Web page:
When Max von Stephanitz combined several herding breeds in the late 1800s to develop the German Shepherd, he envisioned a loyal, highly trainable dog "of incorruptible character and great working ability." He wanted his new breed to "Do right and fear no one."
His vision was realized with a dog that was also strong, obedient, protective, and extremely intelligent. In fact, German Shepherds are so trainable and intelligent that they are employed by more police forces and military units around the world than any other breed.
Three traits of a perfect service dog
In some countries, only German Shepherds are allowed to serve as police dogs because they possess traits that make them best for the job.
- Strength: They are big, powerful dogs with plenty of stamina. This is important when German Shepherds are searching fields or forests for hours looking for missing people or chasing down dangerous suspects on the run.
- Intelligence: German Shepherds are alert dogs. They know how to recognize danger and react to orders. There have even been fascinating K-9 stories of German Shepherds allegedly using human-like reasoning and judgment in emergency situations.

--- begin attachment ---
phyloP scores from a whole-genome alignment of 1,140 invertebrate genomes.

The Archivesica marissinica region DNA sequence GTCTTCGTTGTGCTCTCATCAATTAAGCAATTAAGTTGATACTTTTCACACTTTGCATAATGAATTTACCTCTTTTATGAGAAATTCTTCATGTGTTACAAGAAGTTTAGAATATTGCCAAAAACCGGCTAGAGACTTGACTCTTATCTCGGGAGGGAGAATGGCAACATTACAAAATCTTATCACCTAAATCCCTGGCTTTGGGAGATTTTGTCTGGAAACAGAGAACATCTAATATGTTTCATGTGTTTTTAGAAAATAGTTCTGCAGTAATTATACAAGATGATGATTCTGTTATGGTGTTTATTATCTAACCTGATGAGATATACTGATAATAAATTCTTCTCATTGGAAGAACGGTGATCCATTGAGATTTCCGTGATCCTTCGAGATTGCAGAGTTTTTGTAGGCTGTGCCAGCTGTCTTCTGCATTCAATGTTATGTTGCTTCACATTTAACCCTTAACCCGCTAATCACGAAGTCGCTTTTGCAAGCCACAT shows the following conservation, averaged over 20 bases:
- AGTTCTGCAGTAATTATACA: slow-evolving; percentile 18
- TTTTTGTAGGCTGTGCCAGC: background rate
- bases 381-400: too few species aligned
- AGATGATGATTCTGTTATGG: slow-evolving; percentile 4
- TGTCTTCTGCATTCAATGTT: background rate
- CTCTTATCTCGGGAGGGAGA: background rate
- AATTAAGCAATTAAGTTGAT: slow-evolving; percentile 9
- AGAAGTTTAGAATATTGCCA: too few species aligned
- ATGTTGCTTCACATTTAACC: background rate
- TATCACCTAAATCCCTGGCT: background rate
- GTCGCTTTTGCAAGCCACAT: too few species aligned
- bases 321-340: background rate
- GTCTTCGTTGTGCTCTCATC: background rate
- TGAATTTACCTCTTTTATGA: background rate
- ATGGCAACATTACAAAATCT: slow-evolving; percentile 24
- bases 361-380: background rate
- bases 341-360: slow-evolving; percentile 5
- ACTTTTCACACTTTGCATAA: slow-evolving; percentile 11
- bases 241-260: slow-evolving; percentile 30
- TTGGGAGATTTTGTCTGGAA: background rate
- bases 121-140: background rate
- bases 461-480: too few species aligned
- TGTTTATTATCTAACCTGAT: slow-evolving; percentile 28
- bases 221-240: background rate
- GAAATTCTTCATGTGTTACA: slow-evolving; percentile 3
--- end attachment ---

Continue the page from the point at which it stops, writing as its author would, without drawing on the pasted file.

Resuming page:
- Trainability: They are easily trained and, once trained, will follow precise commands. This is vital in dealing with crime suspects. Police dogs must be able to detain individuals without severely harming them. They also must be able to follow their handler's directions and stay focused even when a situation becomes chaotic, loud (e.g. gunshots or screaming), or when lethal weapons are present.
The K-9 Corps in action
Police dogs are trained to help law enforcement officials with specific tasks. In general, they perform these three distinct duties.
- Public order enforcement: This specialized duty includes catching and holding criminals who are trying to flee the scene of a crime. Highly trained K-9 dogs are able to detain individuals without severely harming them.
- Search and rescue: Also called tracking work, dogs in this unit use their sensitive noses to locate suspects and find missing persons or objects (like discarded evidence or weapons). Some specially trained cadaver dogs can detect buried and decomposing bodies, and even locate bodies lying under water.
- Illicit substance detection: Tracking down drugs, bombs, and other explosive material is extremely dangerous work performed courageously by German Shepherds.
K-9 police handlers consider their German Shepherd service dogs to be true partners. In fact, in many jurisdictions killing or injuring a K-9 companion is considered a felony, and a police dog killed while on duty often receives a full police burial.